SoLAR Flare UK wrapup

The first SoLAR Flare UK ran last week, and was a great success. There’s a really excellent organiser of information from and about it on the event page on the SoLAR website, including the slides presented.

Several others posted liveblog or similar notes, including Sheila MacNeill, who also links to Martin Hawksey’s archive of Twitter data from the #flareUK tag, and a video with some photos from the event, and  Myles Danson who was particularly on top of the JISC CETIS Analytics series of publications that are coming out now. The plenary sessions were all captured on video and should be available for replay soon.

My estimable colleague Naomi Jeffery made PDF versions of my liveblog notes for easy reading on the Kindle, which is cool, and  – even better – she’s passed them on in case anyone else would find them useful, so here they are:

Thanks Naomi!

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SoLAR Flare UK – Retention discussion

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Notes from a small group discussion at #flareUK about learning analytics and retention. Written down on an informal Chatham House Rule approach – not everyone in the group agrees with all of this stuff, but here it is!

The Lonely Church

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SoLAR Flare UK – morning presentations

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Liveblog notes from the SoLAR Flare UK, #flareUK, held on 19 November 2012 in the Jennie Lee Building, The Open University, sponsored by JISC.

Simon Buckingham Shum welcomes everyone, on behalf of his co-chairs, Rebecca Ferguson and Doug Clow, Sheila MacNeil from JISC CETIS.

Prof Josie Taylor, Director of the Institute of Educational Technology, welcomes everyone to the building and IET. We think learning analytics is going to be very important, for a wide range of people. Wishes everyone a happy, stimulating and argumentative (in a good way!) day.

Simon Buckingham Shum, SoLAR

This is the first national gathering of people interested in learning analytics, hopefully the first of many. Self-organising, rapid dissemination. Not much lecturing, lots of networking opportunities. This is a rapidly exploding area. In Stanford, with Roy Pea and MOOC people – this is massive there. TIME magazine cover story was MOOCs. EdX – is about big data to allow us to ask big questions about learning. The data scientist is the sexist sexiest job for the C21st. Big business intelligence companies see an exploding market in education – IBM, SAS. Big data, small data, fine granularity of trace too to understand learning.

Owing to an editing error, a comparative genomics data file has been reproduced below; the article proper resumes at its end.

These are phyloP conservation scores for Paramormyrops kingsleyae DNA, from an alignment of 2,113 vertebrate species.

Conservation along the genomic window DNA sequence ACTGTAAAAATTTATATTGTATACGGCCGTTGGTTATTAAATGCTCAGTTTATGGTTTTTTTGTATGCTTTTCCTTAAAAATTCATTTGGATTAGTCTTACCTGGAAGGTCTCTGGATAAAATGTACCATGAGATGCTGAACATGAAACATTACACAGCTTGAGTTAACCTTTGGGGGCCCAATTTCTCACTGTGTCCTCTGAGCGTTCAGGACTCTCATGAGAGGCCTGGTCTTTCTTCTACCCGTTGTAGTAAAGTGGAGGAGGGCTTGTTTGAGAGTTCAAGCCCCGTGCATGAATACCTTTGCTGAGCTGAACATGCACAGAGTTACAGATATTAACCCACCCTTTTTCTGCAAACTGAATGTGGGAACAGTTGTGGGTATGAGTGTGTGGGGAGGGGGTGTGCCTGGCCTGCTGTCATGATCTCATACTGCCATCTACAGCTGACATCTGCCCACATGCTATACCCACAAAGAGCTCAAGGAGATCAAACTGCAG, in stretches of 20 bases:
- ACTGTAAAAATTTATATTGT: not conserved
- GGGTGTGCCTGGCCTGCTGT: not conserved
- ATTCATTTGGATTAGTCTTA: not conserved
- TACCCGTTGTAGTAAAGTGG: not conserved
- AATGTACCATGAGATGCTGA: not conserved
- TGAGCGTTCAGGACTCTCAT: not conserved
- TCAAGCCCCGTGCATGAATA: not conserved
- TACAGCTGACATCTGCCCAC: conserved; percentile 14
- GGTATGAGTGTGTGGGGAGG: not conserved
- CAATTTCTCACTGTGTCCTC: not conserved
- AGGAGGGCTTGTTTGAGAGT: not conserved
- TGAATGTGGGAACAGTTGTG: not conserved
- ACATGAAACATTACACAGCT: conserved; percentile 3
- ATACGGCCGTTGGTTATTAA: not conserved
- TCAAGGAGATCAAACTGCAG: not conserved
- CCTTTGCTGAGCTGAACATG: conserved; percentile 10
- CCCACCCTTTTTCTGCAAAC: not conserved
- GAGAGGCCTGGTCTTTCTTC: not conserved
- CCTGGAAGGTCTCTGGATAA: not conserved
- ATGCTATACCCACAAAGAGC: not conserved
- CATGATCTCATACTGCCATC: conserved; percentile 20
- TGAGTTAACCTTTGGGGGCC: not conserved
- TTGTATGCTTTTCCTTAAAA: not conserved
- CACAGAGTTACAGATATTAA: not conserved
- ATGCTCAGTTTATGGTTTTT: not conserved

Similar SoLAR Flares have happened in Purdue, and elsewhere. SoLAR – bringing researchers in to dialogue with senior university managers, companies, practitioners. A systems kind of dialogue. Now incorporated as a not-for-profit, with founding institutions: Athabasca, Open University, UBC, U Queensland, U Saskatchwan. Open Learning Analytics white paper.

Image and story-based activity using cards activity – LAnoirblanc – pick an image and say why it tells you something about learning analytics, post it to the Tumblr.

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MOOCs, OER and Wikipedia FOR GREAT JUSTICE

I’ve been reading Clay Shirky’s latest essay. He takes the usual Clay Shirky line: technological change, in the transformatory shape of the internet, is evidently about to profoundly disrupt a large sector, and the current incumbents are not going to be able to do much about it. But the good news is that more people are going to get more of what they want than before, and for a lot less money. He’s ridden this line over the last ten years, with classic essays like “Help, the price of information has fallen and it can’t get up” which analyse – usually presciently – the disruption that’s happening to industries like music, books, newspapers, TV, video, film.

In this latest essay, the industry facing change that is almost literally inconceivable to the incumbents is higher education, and the current shape of change is the MOOC. His prognosis?

“We’re probably going to screw this up as badly as the music people did.”

He’s a better essayist than me, so really, in all honesty you’d be better stopping now and reading his writing instead.

Android invasion

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